The National Audit Office (NAO) has confirmed that it plans to carry out a second study of the late-running £12bn National Programme for IT (NPfIT). No date has yet been set for this new study to be carried out.

The NAO said in June that it “may return to carry out a further examination at a later date if this becomes necessary".

An NAO spokesperson told E-Health Insider: “The situation is that we will track developments and then when we feel we can become usefully involved we will look at the programme again”. They added that multiple reports had been carried out on major projects such as the Channel Tunnel.

According to a report in magazine Computer Weekly a decision has been taken to carry out a second report on the NHS National Programme for IT. The NAO however declined to confirm this.

An NAO spokesperson told EHI said that work was not yet underway but they were “considering the most appropriate timescale to do something.”

On 16 June the NAO published an initial review of the NPfIT, almost a year later than originally planned. The report praised the procurement approach and programme management, despite concluding that total costs had risen to approximately £12bn and that the core electronic patient records systems were running two years late.

Since the report was published the NAO has, under the terms of the Freedom of Information Act, released earlier drafts of the report. The drafts show that many criticisms of the programme and CfH were removed or watered down by the time the final report was published.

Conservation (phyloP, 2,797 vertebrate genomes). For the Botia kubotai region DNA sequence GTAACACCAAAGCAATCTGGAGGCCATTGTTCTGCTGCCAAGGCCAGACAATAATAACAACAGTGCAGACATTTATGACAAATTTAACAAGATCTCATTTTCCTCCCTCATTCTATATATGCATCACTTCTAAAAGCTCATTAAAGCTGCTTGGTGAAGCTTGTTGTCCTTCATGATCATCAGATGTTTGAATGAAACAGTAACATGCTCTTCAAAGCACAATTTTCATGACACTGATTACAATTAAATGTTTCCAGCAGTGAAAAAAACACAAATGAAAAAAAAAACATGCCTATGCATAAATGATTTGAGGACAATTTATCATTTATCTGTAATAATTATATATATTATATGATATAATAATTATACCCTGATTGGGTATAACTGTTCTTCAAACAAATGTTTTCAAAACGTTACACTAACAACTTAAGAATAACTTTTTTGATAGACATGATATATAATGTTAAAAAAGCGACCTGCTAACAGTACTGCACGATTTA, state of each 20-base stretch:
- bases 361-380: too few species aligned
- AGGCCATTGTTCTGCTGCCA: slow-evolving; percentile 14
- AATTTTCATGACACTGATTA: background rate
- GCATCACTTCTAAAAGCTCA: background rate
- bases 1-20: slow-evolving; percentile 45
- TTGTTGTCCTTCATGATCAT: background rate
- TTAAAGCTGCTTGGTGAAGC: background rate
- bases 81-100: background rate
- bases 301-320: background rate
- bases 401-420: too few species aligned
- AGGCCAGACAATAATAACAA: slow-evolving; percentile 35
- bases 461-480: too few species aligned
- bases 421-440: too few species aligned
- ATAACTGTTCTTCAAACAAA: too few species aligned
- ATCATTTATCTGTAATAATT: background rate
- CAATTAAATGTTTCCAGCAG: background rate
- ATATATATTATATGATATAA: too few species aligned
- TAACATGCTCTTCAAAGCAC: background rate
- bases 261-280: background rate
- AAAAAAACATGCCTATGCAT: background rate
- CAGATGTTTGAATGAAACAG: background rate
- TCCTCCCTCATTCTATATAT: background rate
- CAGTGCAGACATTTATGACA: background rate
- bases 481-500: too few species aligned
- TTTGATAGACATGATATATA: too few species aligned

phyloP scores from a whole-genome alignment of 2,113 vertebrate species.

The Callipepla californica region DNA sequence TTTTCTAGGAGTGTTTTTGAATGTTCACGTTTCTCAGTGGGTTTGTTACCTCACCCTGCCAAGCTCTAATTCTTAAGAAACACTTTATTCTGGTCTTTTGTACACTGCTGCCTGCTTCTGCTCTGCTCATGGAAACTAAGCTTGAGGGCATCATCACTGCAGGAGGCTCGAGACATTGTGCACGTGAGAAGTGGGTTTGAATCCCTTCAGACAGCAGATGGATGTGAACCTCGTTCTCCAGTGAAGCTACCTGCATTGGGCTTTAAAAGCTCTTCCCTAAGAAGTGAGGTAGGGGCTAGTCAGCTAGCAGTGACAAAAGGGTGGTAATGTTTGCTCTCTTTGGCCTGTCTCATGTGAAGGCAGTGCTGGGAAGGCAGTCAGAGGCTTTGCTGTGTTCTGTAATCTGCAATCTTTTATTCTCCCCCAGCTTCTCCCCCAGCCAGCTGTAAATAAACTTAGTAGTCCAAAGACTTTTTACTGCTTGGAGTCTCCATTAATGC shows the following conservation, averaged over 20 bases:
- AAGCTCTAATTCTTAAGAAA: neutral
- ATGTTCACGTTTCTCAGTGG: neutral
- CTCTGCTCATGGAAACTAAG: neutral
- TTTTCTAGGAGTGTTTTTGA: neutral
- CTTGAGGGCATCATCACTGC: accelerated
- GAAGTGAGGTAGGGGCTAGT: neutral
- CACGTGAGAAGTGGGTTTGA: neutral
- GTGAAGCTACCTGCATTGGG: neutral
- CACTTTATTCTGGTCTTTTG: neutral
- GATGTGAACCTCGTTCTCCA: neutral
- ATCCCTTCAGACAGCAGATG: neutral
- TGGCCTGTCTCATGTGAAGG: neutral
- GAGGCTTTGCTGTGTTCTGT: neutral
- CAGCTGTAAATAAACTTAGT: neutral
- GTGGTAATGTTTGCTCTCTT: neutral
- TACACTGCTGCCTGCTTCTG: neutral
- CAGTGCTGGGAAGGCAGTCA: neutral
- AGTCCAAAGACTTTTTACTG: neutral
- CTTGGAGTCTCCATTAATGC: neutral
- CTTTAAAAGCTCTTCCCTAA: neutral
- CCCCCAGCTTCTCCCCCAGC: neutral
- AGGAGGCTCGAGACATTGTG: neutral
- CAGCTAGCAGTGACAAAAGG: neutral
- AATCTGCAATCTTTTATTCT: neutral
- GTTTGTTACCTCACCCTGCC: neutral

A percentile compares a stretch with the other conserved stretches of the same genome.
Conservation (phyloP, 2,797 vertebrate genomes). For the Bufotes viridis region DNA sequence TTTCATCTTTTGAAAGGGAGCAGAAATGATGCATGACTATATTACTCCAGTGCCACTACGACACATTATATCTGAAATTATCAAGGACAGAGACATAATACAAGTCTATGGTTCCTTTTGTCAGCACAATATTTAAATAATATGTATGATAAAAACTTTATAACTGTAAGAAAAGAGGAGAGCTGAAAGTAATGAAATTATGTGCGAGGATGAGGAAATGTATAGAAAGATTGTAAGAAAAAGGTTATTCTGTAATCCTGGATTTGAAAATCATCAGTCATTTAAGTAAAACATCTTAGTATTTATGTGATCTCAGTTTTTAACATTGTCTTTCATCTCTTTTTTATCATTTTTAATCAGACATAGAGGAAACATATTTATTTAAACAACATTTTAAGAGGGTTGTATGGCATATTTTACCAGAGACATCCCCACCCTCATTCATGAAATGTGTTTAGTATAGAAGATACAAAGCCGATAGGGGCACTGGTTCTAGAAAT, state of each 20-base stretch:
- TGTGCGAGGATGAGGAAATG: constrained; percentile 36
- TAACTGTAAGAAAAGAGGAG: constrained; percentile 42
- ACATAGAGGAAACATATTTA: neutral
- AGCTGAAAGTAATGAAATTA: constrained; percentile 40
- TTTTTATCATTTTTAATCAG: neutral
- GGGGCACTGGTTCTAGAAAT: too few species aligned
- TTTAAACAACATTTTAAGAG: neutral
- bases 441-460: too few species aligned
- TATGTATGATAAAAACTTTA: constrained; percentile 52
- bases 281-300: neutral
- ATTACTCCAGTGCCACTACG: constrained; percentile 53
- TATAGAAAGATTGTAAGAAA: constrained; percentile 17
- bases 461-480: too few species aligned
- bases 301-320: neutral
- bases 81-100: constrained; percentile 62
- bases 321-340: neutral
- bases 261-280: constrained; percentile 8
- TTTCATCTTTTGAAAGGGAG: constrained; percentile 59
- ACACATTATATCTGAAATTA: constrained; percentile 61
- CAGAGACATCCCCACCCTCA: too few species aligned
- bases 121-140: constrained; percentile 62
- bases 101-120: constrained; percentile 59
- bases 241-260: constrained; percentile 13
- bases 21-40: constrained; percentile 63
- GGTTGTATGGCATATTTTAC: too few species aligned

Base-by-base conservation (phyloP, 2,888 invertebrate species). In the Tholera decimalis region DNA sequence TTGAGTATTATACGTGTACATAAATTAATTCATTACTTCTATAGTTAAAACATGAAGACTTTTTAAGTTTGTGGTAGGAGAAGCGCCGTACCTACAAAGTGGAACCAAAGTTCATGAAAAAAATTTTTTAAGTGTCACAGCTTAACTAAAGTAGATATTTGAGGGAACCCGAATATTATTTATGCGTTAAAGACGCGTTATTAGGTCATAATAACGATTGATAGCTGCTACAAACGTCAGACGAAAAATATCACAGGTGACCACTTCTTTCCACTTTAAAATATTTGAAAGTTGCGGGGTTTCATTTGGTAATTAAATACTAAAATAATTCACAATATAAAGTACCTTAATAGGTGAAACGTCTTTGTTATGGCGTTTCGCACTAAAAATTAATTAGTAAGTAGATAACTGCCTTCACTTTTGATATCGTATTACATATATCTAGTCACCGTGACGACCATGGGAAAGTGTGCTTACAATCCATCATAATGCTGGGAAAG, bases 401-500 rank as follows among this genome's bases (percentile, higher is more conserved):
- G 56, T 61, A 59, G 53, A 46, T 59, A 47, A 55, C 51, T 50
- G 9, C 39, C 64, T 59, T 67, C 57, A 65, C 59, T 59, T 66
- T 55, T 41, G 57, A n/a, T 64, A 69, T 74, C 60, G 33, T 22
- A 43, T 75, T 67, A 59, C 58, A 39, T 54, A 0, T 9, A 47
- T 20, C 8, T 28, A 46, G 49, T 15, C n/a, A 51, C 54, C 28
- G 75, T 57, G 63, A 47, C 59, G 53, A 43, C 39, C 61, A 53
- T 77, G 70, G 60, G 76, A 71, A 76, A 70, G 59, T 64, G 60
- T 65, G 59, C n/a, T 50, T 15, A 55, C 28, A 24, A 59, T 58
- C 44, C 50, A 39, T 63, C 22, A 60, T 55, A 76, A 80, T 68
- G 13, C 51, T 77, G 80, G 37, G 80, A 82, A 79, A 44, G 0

“We’re subject to the Freedom of Information Act,” said the spokesperson. The NAO has previously released drafts of a series of other reports.

Since the report was published in June key information has been made public that may well have had a significant impact on the report. Most significant has been a joint CSC/Acenture review of iSoft’s software engineering and development of its strategic Lorenzo product. This identified endemic weaknesses and concluded there are “no believable plans” for future releases.

Other key developments have included the anticipated change of software supplier in London, the strong suggestion that Accenture may be wholly or partly replaced as local service provider in two clusters, £382m losses posted by iSoft and the continuing delays to the programme.

As exclusively reported by EHI on 1 September only a third of the 22 acute trusts scheduled to receive new systems from their local service providers by October now believe the target will be met.

Computer Weekly quotes Greg Clark MP, a member of the Commons Public Accounts Committee as saying that in light of recent developments the NAO report published in June “raises more questions than it answers”. He says his committee will hold a new hearing on NPfIT, based on a new NAO report. He predicts this will happen next year.

“We are not yet at a stage of working on a report. We are monitoring developments,” the NAO spokesperson said.